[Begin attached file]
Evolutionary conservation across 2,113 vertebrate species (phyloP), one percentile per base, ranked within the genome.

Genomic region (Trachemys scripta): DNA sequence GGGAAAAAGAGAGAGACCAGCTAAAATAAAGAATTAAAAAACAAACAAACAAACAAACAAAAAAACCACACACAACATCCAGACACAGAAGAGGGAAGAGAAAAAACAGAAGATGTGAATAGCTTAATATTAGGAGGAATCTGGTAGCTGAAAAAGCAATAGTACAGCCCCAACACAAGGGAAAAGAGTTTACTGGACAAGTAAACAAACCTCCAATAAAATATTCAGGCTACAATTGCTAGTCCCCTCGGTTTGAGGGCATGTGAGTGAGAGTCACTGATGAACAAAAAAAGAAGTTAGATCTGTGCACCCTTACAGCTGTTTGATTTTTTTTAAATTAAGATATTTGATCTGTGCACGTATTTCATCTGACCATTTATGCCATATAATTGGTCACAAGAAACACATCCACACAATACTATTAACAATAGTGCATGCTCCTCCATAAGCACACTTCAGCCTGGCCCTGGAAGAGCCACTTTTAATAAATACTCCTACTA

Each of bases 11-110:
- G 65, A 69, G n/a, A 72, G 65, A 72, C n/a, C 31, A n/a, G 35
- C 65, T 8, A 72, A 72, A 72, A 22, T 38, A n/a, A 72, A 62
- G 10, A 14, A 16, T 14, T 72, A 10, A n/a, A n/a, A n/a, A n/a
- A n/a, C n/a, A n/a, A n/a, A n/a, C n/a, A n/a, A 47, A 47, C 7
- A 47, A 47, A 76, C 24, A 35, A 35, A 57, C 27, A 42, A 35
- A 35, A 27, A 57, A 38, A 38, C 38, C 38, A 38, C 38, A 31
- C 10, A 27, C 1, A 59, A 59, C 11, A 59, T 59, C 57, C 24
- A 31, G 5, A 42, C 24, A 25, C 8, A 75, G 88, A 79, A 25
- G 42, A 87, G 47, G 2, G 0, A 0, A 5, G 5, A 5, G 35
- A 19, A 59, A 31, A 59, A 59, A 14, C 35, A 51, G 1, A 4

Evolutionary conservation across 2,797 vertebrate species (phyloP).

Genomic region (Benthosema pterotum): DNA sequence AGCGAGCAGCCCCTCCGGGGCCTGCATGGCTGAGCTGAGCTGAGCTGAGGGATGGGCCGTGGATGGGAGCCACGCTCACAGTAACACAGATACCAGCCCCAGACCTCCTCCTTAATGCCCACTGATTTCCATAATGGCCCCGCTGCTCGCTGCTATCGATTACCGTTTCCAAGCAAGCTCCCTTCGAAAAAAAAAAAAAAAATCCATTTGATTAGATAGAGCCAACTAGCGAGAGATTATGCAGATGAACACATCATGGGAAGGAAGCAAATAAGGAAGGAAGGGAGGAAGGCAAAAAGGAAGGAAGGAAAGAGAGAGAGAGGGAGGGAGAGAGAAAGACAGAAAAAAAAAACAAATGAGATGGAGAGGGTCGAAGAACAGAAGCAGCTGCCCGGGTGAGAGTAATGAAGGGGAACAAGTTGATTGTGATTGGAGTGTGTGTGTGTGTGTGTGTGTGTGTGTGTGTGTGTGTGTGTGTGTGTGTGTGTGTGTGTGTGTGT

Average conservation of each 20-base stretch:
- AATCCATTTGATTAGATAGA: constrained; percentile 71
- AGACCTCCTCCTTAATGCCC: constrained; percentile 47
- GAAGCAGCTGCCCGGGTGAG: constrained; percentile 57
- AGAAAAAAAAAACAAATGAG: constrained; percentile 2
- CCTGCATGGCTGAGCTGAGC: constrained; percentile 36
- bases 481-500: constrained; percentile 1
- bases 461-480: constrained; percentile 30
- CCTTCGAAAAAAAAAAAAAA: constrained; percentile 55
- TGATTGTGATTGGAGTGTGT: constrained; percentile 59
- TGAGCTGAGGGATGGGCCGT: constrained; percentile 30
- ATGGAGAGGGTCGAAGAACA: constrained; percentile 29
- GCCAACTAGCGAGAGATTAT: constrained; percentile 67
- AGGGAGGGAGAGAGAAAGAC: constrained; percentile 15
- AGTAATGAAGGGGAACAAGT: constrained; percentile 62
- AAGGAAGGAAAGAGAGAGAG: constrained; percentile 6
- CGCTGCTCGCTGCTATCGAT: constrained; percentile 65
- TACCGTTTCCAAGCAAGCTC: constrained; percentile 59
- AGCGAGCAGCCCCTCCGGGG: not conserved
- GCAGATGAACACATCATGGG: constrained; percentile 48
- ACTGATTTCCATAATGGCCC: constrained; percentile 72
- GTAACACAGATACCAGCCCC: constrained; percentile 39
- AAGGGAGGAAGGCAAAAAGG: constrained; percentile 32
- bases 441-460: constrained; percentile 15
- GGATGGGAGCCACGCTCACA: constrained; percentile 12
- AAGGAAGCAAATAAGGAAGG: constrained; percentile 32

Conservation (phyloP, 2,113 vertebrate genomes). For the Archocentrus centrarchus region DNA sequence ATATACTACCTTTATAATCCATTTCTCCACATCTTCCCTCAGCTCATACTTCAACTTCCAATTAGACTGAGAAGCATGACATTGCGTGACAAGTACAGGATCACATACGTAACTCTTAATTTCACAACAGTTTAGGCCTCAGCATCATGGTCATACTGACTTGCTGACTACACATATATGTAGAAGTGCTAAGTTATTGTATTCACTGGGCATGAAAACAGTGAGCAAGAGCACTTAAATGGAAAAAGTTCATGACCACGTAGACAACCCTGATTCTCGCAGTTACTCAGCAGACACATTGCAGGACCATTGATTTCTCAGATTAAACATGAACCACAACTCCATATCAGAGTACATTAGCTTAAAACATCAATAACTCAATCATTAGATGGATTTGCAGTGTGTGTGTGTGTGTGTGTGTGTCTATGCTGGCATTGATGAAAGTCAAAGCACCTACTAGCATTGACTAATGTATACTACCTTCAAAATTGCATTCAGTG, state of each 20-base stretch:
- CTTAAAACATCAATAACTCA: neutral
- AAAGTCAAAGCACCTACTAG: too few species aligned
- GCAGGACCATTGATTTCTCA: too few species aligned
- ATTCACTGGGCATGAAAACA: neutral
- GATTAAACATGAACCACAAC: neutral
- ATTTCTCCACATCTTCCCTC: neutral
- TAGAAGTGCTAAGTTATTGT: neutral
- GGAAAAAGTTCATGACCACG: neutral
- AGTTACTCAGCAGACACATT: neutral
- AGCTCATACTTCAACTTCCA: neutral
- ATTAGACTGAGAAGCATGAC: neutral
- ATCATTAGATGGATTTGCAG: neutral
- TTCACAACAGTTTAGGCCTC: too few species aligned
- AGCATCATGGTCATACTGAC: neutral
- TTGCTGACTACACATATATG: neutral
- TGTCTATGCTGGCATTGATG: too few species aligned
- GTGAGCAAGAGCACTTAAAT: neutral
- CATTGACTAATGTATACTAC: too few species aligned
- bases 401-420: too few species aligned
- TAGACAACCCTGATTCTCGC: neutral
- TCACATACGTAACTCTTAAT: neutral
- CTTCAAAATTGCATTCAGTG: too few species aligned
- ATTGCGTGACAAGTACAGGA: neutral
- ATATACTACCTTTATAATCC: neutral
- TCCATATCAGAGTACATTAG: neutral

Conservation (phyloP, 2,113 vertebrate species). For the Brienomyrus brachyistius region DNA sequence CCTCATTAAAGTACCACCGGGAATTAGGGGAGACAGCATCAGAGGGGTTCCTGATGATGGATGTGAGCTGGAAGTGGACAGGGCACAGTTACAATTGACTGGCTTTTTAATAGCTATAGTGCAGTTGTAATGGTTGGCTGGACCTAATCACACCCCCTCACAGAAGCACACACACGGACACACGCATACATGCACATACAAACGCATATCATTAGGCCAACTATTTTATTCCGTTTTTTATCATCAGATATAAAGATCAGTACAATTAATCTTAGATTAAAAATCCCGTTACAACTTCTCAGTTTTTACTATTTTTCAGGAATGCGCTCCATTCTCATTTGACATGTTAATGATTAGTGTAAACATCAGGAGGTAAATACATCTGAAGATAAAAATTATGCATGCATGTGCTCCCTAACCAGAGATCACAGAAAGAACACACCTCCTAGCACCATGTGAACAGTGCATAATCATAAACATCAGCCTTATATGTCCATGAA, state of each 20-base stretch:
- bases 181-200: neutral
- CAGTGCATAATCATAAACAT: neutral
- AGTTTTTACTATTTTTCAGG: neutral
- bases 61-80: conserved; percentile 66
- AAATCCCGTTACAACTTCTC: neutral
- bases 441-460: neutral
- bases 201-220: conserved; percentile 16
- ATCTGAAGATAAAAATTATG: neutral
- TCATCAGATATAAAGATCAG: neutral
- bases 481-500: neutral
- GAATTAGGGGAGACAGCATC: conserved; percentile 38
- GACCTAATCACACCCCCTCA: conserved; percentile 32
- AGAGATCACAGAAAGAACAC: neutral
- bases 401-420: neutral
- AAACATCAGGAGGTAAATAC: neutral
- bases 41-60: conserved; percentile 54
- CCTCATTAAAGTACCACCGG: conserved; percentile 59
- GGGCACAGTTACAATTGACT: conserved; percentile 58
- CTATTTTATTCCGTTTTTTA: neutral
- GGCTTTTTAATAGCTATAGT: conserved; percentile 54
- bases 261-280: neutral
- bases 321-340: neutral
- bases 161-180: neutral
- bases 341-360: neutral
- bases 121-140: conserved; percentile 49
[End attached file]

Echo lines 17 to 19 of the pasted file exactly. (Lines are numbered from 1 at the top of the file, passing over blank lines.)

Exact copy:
- AATCCATTTGATTAGATAGA: constrained; percentile 71
- AGACCTCCTCCTTAATGCCC: constrained; percentile 47
- GAAGCAGCTGCCCGGGTGAG: constrained; percentile 57